Three first novels from Newfoundland bob in the wake of Wayne Johnston's The Colony of Unrequited Dreams and concern themselves, as his novel did, with fictionalized historical figures.
Annamarie Beckel's All Gone Widdun (Breakwater, 385 pages, $19.95 paper, ISBN: 1-550811479) is the story of the quixotic determination of William Epps Cormack, a Newfoundland-born Scots merchant, to save the Beothuk of Newfoundland from extinction. It is also the story of Shawnawdithit, the last Beothuk, and of old Newfoundland and St. John's, where Cormack returns after an expedition: "I dragged myself past the long lines of merchants' warehouses and stores on Water Street, the taverns and bawdy houses, slogged through mud and the droppings of geese and ducks, pigs and cows that wandered the town's dirt roads."
Beckel alternates between first-person narration by Cormack and Shawnawdithit and, as we come to know the inner geographies of the two main characters, it is clearly Shawnawdithit who wins our sympathy. Beckel's use of Shawnawdithit's communication with, and obedience to, the spirit of her grandmother adds texture and creates a context within which to present the story of the last years of the Beothuk people. A similar attempt to use diaries and letters in the sections devoted to Cormack, an earnest stuffed shirt, is not as successful: he is not a likeable person, and the use of historically-correct language and attention to literary conventions of the period have been deemed a distraction by Beckel.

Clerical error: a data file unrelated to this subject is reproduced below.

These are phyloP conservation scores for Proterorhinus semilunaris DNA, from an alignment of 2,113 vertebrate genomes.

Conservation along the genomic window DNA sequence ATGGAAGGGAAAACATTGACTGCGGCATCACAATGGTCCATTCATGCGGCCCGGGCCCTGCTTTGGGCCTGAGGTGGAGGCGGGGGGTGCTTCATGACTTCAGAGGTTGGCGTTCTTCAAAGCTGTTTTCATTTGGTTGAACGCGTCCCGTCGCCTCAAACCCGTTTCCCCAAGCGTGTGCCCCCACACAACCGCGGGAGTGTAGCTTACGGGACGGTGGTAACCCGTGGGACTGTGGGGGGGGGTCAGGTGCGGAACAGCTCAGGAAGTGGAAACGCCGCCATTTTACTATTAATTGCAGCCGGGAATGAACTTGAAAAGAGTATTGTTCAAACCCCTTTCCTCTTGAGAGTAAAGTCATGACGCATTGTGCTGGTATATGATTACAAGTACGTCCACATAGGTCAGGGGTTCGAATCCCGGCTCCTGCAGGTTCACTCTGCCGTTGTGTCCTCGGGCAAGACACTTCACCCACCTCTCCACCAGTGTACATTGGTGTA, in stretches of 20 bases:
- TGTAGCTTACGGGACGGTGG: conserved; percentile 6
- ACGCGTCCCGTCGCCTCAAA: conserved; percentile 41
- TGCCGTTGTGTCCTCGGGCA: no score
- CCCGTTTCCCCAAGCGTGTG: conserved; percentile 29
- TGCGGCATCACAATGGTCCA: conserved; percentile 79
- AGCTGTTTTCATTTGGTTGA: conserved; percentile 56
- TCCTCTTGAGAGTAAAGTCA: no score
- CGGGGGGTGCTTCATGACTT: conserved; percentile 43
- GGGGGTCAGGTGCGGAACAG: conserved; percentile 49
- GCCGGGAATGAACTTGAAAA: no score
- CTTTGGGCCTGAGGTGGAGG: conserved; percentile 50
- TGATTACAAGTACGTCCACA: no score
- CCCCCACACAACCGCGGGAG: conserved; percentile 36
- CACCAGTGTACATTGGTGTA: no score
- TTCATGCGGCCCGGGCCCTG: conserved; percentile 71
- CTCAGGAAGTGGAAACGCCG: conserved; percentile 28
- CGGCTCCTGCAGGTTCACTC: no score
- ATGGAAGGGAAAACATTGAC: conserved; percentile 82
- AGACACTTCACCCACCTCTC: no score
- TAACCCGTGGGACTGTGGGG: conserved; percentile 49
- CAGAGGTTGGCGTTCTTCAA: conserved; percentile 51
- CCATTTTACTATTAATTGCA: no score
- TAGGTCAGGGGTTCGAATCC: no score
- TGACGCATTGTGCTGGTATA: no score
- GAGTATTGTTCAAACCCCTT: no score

Beckel is at her best with her women characters: the rejected child, Anne Peyton, who is deeply loved by the family housemaid; Widow MacGregor, Cormack's housekeeper, who regales Shawnawdithit with Scottish songs and tales; and Katherine Attwood, Cormack's fiancée, who chafes under the social and intellectual restrictions of her nineteenth-century life. Shawnawdithit eventually becomes frustrated with Cormack's cataloguing of her stories about her people and begins to concoct increasingly improbable fictions of violence and silly customs: "Later, when I tell them to Grey Curls [Widow MacGregor], her eyes pop open and her mouth grows round as a full moon. Then she sees the small smile I cannot hide, the smile Willem never sees. She shakes her finger at me and laughs."
Between 1823 and 1913, many things changed in Newfoundland, but Water Street was still at the heart of St. John's. Tom Vincent, the central character of Gordon Rodgers' A Settlement of Memory (Killick Press, 256 pages, $15.95 paper, ISBN: 1-894294-05-X) walks down Water Street after the 1913 election looking for a suitable space for an office for the powerful Fishermen's Collective that he has organized. "He knew these people would not rent to him now, but he refused to give it up. The more he was turned away, the more determined he became to finish what he'd started. He was a union man looking for a place on a merchantman's street."